Monday, April 14, 2014

Currently reading

What have I been reading lately?

I read The City and the City by China Miéville, a mystery novel taking place across two city-states, but the city-states actually seem to be in the same location.  The unusual setting got far more mileage than I thought it would, but I didn't think much of the flat characters.  I would be willing to read more Miéville in the future.

I read A Perfect Vacuum by Stanislaw Lem, a collection of reviews of books that don't exist, mostly books of the postmodernist sort.  This format allows it to describe really fascinating books that probably wouldn't work in practice.  My major complaint is that Lem didn't use the premise to its full potential--most reviews simply summarized the books they were reviewing, without much actual judgment.  I would have liked to juxtapose the contrasting perspectives of the book's characters, the book, the reviewer, and the reader.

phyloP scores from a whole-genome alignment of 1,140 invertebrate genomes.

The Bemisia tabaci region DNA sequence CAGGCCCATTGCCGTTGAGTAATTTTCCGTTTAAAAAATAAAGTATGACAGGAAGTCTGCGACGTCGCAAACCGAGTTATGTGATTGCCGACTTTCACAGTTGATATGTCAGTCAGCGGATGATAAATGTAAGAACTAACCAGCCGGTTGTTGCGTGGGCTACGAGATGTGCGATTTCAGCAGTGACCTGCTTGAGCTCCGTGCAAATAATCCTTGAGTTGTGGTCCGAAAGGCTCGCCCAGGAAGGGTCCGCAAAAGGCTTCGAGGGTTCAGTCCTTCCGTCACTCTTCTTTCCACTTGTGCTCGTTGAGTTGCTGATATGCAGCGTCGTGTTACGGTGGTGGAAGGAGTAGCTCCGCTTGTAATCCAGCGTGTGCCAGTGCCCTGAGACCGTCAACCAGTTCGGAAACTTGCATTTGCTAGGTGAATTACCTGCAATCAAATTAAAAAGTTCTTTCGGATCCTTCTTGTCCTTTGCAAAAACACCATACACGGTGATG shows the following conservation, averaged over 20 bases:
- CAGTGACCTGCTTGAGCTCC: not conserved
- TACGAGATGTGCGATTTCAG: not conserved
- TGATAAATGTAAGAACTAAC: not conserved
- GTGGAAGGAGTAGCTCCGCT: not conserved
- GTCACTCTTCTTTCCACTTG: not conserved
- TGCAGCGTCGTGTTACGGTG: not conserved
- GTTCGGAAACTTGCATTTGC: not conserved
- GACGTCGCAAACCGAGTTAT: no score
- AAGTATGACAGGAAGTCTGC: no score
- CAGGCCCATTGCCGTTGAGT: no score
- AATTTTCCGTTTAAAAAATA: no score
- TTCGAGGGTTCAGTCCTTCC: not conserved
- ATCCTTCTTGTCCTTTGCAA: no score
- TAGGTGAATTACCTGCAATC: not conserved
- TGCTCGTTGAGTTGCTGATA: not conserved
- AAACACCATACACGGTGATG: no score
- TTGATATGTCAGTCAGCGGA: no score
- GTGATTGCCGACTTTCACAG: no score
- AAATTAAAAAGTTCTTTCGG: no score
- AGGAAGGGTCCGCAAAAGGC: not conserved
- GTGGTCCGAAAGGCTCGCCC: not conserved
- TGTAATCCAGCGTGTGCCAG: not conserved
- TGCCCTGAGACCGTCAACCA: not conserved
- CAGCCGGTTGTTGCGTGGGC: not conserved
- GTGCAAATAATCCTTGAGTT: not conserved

I read The Casual Vacancy by J K Rowling, which is mainly an exercise in juggling lots and lots of characters and the dynamics between them.  The main plot arc is about class struggle and urban development politics.  I enjoy having lots of unsympathetic characters, so this was a book for me.

I just finished reading Margaret Atwood's Oryx and Crake, which takes after the apocalypse, with the prior dystopia described through flashbacks.  The dystopia is a world where scientists are developing pigs that grow human organs, where sex slavery is common, and where the upper class (mostly researchers) live in compounds separated from an increasingly impoverished lower class.

I'm not generally a fan of speculative fiction, but I liked the parable of a coffee company that developed a coffee plants whose beans would ripen all at the same time.  This of course leads to rioting because all those coffee pickers are out of jobs.  It's funny how the technology leads to more efficient production, but ultimately harms the quality of life because it concentrates wealth.  One hopes that in the real world, as scientific technology progresses, political "technology" can keep pace.